Friday, Oct. 19 — Lansing Mayor Virg Bernero wants the City Council to adopt a vicious dog ordinance to deal with persistent problems related to aggressive dogs running wild in the city.
Leading up to a “City Hall on the Road” event in which city department heads congregate outside of regular office hours to meet with residents, a flyer was sent to residents asking: “Should Lansing implement a vicious dog ordinance?” At the event Thursday night, inside the gymnasium of the Letts Community Center, the mayor discussed the question with community members. “City Hall on the Road” is held four or five times a year.
Bernero said he has received numerous phone calls and emails from citizens who are “living in fear” because of dogs that have gotten loose and wreak “havoc in neighborhoods.” He said pit bulls have been a chief concern.
Lansing Police Chief Teresa Szymanski said officers had to “deal with issues related to pit bulls more this summer than previous years.”
Bernero plans to request that the Council adopt an ordinance that would hold the owner accountable if someone is attacked, especially dogs that have a “track record” of being aggressive or violent. He speculated that the ordinance would include fence and insurance requirements.
“There is no evidence that the issue is going away,” he said. “This is a dialog whose time has come. Hopefully, the Council will take it up.”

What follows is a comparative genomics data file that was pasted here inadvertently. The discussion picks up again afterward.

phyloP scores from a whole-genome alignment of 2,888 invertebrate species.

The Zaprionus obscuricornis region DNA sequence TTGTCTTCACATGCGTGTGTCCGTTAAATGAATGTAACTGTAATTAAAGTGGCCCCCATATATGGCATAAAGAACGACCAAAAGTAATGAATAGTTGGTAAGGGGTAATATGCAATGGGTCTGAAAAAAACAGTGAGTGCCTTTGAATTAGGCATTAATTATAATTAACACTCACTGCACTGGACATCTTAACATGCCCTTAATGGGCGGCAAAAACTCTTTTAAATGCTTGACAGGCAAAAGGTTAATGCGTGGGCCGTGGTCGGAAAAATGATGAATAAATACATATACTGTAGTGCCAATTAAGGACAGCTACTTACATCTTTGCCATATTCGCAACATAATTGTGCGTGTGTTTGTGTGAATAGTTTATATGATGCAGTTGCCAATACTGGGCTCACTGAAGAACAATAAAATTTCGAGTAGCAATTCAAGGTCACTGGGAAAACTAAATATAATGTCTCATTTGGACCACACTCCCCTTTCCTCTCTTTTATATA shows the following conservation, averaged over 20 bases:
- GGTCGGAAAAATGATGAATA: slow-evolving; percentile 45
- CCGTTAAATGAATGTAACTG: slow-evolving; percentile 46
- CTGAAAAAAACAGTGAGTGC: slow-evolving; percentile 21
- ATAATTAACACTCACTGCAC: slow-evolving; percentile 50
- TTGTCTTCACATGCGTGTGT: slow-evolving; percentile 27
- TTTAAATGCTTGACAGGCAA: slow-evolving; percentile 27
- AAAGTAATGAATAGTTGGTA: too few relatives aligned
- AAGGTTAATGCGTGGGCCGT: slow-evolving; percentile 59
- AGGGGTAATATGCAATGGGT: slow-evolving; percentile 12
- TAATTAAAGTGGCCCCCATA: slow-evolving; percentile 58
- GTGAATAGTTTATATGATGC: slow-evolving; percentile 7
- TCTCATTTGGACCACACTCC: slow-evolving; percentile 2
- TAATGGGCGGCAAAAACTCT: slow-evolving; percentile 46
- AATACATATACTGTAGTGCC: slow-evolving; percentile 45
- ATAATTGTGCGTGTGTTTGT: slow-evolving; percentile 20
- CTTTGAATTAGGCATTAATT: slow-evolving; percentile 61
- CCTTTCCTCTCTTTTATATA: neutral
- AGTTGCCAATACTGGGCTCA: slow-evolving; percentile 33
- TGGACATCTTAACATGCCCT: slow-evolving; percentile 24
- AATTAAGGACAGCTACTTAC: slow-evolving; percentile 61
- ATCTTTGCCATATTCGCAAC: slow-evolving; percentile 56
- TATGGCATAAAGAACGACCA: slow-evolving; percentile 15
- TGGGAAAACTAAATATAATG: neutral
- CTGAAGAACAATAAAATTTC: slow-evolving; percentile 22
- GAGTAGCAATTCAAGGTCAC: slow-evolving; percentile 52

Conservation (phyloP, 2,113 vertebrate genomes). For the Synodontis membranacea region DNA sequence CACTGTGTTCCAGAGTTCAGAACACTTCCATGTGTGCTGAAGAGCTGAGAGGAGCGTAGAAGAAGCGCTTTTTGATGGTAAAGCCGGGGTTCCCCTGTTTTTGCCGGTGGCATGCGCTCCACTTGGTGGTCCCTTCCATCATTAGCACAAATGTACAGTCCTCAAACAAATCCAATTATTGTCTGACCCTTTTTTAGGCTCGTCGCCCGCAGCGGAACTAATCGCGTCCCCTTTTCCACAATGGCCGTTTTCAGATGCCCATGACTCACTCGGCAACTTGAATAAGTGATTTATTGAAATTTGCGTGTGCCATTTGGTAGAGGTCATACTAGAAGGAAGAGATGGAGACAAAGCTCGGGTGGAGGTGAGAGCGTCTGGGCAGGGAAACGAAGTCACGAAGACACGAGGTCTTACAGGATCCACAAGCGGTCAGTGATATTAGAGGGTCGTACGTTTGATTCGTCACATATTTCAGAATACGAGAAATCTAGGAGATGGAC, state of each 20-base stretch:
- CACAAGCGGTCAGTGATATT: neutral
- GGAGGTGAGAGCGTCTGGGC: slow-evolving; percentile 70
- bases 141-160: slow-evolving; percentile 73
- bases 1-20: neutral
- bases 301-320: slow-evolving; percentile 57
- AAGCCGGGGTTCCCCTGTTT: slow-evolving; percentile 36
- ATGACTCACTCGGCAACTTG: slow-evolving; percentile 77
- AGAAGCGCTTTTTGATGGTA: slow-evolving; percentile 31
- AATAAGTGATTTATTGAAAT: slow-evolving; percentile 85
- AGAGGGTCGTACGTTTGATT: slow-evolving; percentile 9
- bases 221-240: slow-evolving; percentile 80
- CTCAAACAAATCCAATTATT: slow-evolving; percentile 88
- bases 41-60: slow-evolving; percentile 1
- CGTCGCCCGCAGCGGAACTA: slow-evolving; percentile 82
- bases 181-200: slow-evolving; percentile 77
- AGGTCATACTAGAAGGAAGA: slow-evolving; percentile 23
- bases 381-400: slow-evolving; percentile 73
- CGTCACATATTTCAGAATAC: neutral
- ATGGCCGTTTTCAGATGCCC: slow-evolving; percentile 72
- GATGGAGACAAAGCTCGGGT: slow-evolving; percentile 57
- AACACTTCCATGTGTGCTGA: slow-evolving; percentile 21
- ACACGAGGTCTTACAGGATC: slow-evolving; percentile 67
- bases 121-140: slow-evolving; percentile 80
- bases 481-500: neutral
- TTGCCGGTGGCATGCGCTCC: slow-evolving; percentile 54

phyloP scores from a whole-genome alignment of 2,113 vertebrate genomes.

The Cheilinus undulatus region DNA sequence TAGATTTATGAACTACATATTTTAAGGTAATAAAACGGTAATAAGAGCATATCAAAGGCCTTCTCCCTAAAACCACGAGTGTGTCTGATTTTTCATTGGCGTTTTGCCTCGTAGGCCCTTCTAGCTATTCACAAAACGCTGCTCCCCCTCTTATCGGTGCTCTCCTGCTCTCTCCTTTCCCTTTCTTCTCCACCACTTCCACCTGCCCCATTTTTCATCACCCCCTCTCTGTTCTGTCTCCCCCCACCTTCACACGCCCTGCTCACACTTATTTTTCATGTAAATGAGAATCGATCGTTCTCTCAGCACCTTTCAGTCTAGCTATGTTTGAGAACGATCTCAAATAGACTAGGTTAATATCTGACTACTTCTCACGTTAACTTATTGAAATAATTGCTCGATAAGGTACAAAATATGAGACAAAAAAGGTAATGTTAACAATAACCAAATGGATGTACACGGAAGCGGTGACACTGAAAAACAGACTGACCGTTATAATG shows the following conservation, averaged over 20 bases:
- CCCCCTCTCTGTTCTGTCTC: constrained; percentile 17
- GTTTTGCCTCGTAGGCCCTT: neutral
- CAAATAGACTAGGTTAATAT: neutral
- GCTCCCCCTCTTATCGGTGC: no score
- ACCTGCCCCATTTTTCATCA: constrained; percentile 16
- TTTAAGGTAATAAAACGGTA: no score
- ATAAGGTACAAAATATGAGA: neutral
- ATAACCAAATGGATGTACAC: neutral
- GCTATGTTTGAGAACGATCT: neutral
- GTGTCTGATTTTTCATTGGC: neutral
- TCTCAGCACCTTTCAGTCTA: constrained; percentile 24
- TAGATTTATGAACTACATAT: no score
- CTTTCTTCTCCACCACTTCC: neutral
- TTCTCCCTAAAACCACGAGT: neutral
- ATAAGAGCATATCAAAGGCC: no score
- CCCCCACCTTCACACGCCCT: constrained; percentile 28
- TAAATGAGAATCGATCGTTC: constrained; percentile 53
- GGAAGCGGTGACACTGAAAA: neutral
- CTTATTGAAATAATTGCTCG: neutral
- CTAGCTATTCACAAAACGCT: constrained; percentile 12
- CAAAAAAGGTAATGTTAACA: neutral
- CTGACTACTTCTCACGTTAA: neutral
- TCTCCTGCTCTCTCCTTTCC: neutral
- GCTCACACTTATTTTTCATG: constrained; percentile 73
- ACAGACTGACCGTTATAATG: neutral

Details of the ordinance have not surfaced, such as whether it will be breed-specific. Bernero said it’s “not something that will happen immediately.”
Bernero also talked with residents about regionalism and the budget shortfalls facing the city.
He said there should be “regional support for regional attractions,” like Fenner Nature Center and the Lansing River Trail, which echoed his attempt to get a countywide millage passed for the county to maintain certain parks in the city in late August. The resolution did not pass the Ingham County Board of Commissioners.
“The county could run and should run Fenner Nature Center,” he said. “We were not asking for a subsidy, we were asking for fairness.”
As for the looming $11 million deficit facing the city the next fiscal year, Bernero said, “We will cut because it’s the only thing we can do. If I don’t … an emergency manager will.”
Bernero said municipal funding is a “broken” system that “erodes our central cities.” He blamed townships for a lot of the problems.
“The suburbs grow at the expense of cities,” he said. “Detroit, Flint and Pontiac were simply the first ones in line. It’s going to get ugly. It’s going to be difficult to balance the budget.”
He said there is very little the city can do to improve the financial problems it faces — it needs to be tackled by the state legislature. But he said he doesn’t expect that to happen anytime soon.
“I don’t see a stampede forming to reform municipal funding,” he said.